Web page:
Agreements like this also bolster already solid partnerships between installations and their surrounding communities.
"I think IGSA is a great idea," said Troy Body, Hopkinsville city administrator. "It allows surrounding communities to feel involved with the post in a meaningful, supportive and beneficial manner."
IGSAs provide installations and their public partners a way to optimize delivery and receipt of already existing support services thus capitalizing upon each party's capabilities and creating efficiencies through economies of scale and cost sharing.
Economies of scale work on the principal of the more goods an entity purchases the greater the savings. Cost sharing is a process wherein a public entity and an installation work together to secure savings that either party could not realize alone.
At present the Army has 34 IGSAs in place, 33 of those are with IMCOM, Douglas said. There are 50 more IGSAs in various stages of review and development - all belong to IMCOM.
In addition to custodial services, other IGSAs include municipal services, stray animal control, solid waste management, computer-aided dispatch, maintenance services, pretrial confinement services, ecological forest monitoring, ambulance services, vegetation control, rail network repair and sustainment, and bulk purchase of road salt.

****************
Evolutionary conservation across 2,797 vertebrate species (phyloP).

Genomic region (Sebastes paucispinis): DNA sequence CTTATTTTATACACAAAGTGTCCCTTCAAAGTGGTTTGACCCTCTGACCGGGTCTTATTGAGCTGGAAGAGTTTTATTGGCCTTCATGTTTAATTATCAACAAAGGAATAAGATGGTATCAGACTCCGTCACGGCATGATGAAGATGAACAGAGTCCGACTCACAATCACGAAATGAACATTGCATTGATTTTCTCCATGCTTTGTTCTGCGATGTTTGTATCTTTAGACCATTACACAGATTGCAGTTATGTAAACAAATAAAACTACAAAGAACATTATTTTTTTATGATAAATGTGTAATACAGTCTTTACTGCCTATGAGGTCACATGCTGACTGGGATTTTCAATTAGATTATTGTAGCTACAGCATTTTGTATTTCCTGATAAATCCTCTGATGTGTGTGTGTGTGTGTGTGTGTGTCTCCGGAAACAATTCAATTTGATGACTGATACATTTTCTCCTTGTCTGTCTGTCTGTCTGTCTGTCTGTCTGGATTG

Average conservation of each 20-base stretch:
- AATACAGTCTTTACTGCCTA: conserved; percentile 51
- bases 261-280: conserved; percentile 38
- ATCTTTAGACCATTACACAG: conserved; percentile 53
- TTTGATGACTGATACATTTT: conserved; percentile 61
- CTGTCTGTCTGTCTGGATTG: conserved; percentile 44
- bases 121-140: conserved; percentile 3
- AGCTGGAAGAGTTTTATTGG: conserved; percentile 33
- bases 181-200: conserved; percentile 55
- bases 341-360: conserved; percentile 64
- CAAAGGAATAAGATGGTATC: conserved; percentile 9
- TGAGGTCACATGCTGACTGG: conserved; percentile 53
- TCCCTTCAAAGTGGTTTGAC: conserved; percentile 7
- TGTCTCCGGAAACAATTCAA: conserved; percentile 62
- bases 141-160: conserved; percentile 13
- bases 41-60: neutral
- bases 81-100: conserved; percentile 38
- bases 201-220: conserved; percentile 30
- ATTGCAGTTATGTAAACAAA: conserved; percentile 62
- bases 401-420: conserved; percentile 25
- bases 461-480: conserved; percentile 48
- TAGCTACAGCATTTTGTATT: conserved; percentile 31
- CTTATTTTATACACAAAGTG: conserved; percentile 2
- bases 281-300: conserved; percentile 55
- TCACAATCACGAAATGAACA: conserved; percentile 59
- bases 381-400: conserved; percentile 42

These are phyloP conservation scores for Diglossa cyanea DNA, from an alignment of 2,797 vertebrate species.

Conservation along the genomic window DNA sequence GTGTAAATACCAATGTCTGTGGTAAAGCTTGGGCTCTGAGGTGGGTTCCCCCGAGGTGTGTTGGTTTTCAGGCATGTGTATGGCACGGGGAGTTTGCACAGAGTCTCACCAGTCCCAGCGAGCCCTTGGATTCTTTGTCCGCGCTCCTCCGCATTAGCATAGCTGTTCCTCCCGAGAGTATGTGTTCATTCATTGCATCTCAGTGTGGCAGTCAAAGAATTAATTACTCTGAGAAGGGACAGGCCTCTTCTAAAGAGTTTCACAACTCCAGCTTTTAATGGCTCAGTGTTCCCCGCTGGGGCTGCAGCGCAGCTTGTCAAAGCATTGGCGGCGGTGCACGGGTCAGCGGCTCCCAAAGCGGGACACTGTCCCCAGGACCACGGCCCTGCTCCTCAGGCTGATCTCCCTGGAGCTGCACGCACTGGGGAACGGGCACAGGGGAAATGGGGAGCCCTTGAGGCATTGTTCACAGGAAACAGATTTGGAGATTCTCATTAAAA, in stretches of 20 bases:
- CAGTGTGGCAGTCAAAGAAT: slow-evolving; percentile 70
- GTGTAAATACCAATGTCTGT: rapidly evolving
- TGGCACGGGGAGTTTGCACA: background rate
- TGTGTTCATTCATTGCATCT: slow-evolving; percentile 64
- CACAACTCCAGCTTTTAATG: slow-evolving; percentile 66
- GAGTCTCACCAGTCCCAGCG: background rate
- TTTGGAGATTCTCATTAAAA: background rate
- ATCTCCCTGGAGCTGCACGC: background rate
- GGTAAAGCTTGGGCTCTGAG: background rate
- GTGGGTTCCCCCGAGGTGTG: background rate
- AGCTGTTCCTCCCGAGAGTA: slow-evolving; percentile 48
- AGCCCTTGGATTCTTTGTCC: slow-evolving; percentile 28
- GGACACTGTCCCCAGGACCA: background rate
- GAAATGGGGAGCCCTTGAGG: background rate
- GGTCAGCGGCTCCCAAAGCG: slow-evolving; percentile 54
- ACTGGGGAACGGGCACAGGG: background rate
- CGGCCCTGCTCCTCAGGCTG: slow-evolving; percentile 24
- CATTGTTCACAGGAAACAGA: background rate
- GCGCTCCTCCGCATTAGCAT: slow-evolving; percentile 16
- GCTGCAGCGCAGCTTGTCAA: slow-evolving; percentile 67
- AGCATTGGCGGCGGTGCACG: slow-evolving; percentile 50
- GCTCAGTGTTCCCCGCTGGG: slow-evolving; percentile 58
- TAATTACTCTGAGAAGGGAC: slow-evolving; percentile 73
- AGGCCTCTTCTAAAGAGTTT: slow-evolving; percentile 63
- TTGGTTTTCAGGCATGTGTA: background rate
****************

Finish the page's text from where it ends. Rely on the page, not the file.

FORT CAMPBELL'S WAY FORWARD
During the workshop, local service representatives from Montgomery County, Christian County, Clarksville, Oak Grove and Hopkinsville, along with Fort Campbell officials broke into working groups to discuss potential partnerships in the areas emergency 911 services, custodial and janitorial services, environmental services, road striping, ground maintenance, and traffic signal maintenance.
[The IGSA workshop] "has opened the door to myriad opportunities between the installation and the surrounding municipalities. We are looking forward to the partnership," Body said. "The sky is the limit. As long as we all keep an open mind and focus on mutually shared benefits, this is a complete win-win."
The working groups made positive progress toward creating IGSA concepts and presented their findings at the end of the workshop.
•Montgomery and Christian counties are determining the feasibility of one of the public entities bringing emergency 911 services to post.